So far this year we've had regular interruptions - for good causes, but our routine has run off the rails to a certain extent. This weekly review has expanded to take in the last month so I can share an overview of what we've been doing.
Wonder of wonders, miracles of miracles...
We booked tickets late last year for a performance of Fiddler on the Roof. My husband said he'd drive us to the train station so I didn't have to worry about parking. Great! Off we went and he'd no sooner dropped us off and disappeared, when we saw that there were police all over the station and they were allowing no one on the platforms. Benj said, "Quick, ring Dad!" So back he came and we jumped in so we could go to another station further down the line. Then Dad decides this would be a good opportunity for Benj to have a driving lesson...By the time we got anywhere near another station not affected by the stoppage, we realised we were going to be late for the show if we didn't get cracking. We did a quick stop and Dad got back behind the wheel, put his foot down, and dropped us at the door of the theatre with time to spare.
It was a fantastic show. We found out later that a hoax bomb threat had been made on the station.
What everyone's been reading:
Uncle Tungsten by Oliver Sacks - I wrote about this book here.
The God Who is There by Francis Schaeffer
All three of my girls inherited the Dicken's gene. It skipped the boys. Moozle read and mostly enjoyed Oliver Twist which is scheduled in Year 5 in the Ambleside Online curriculum. She wanted to read more so she started on David Copperfield, which she enjoyed. She kept asking for another of his books so I thoughtlessly suggested The Old Curiosity Shop, which she devoured, but on coming to the end of it she was disgusted that everyone died. Slight exaggeration, but she does have a point with this particular story. I read it last year so I should have had more sense.
We completed Plutarch's life of Demetrius
Hamlet - we still have another two weeks before we finish
I'm reading Stories From the Faerie Queen by Mary MacGregor to Moozle - this is so good and reminds me a little of Pilgrim's Progress. The link is to a free online version. I don't mind reading aloud from an online source but I find it almost impossible to do my own personal reading from a screen. I like to be able to turn pages, look back, write in the margins...
Confessions by St Augustine - I started this early this year and am reading it very slowly.
Testament of Youth by Vera Brittain - interesting to read this alongside the above book with two very different perspectives but with the same theme of the futility of war. Brittain had just got engaged before her fiancée was sent to the front and this is her 'elegy to a lost generation.' Remarque is more raw and selfless in his descriptions of the war but I'll leave it there and write about both books when I eventually finish them.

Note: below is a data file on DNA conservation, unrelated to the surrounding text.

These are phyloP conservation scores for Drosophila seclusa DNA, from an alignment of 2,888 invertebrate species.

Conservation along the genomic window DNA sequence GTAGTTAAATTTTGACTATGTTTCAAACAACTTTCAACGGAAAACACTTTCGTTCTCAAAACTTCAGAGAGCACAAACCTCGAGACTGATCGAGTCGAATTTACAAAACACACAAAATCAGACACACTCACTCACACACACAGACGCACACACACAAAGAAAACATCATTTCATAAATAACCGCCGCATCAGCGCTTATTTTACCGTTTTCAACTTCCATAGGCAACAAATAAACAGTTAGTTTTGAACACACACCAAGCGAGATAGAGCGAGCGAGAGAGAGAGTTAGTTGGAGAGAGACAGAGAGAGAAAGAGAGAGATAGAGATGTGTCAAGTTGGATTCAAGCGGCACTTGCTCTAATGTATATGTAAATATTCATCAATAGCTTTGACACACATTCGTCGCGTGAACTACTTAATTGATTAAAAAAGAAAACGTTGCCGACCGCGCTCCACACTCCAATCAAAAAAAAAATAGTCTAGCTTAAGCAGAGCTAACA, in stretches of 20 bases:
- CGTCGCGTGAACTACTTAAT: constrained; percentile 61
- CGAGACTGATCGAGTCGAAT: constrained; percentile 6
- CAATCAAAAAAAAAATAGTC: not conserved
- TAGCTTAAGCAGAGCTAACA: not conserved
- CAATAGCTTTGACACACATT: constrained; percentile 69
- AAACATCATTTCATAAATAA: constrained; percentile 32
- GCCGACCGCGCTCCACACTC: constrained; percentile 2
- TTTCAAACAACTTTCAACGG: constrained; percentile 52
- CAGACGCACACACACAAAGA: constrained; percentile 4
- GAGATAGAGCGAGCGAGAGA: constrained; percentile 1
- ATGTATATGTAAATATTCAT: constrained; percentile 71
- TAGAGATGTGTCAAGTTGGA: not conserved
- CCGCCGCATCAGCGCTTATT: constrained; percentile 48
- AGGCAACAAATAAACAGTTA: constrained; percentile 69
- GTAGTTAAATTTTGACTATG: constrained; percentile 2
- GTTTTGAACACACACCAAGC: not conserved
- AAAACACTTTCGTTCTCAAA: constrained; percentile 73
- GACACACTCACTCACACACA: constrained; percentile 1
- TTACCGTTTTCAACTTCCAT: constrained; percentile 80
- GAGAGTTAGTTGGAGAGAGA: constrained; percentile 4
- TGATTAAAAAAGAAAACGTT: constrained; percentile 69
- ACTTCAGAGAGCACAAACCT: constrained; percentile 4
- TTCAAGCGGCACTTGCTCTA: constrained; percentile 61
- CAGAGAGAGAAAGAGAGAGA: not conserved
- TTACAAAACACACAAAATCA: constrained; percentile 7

Parents & Children by Charlotte Mason - another slow read that I'm endeavouring to blog through as I go.
Dombey and Sons by Charles Dickens - I'm a Dicken's fan and I liked this book but I think ?? I'm done with him now. I've read many of his books and the ones that are left don't really entice me (Edwin Drood, Barnaby Rudge, Martin Chuzzlewit and The Pickwick Papers) - unless someone can convince me otherwise...
Consider This by Karen Glass - I wrote about it here.
The Remains of the Day by Kazuo Ishiguro (1989) - this book took me by surprise. It was nothing like I thought it would be. The author, if I hadn't known better, might have been writing in the 19th Century. It has 'classic' written all over it. Splendid!
We're listening to this one during May:
I just planted baby spinach, watercress, leeks, oars key and coriander. I rescued my lettuce from the larvae of the cabbage white butterflies and a friend bought me a solar powered fake butterfly to put in the garden bed to deter them. We will see. They are territorial and the fake is supposed to keep the butterflies away. I also read you can scatter broken egg shell around the plants and that acts in a similar way.
Flowering Melaleuca quinquenervia, commonly known as broad-leaved paperbark
To own the hearth and stool and all!
The heaped up sods against the fire,
The pile of turf against the wall!
To have a clock with weights and chains
And pendulum swinging up and down!
A dresser filled with shining delph,
Speckled and white and blue and brown!
I could be busy all the day
Clearing and sweeping hearth and floor,
And fixing on their shelf again
My white and blue and speckled store!
I could be quiet there at night
Beside the fire and by myself,
Sure of a bed and loth to leave
The ticking clock and the shining delph!
Och! but I'm weary of mist and dark,
And roads where there's never a house nor bush,
And tired I am of bog and road,
And the crying wind and the lonesome hush!
And I am praying to God on high,
And I am praying Him night and day,
For a little house - a house of my own
Out of the wind's and the rain's way.
by Padraic Colum
Linking up with Weekly Wrap-up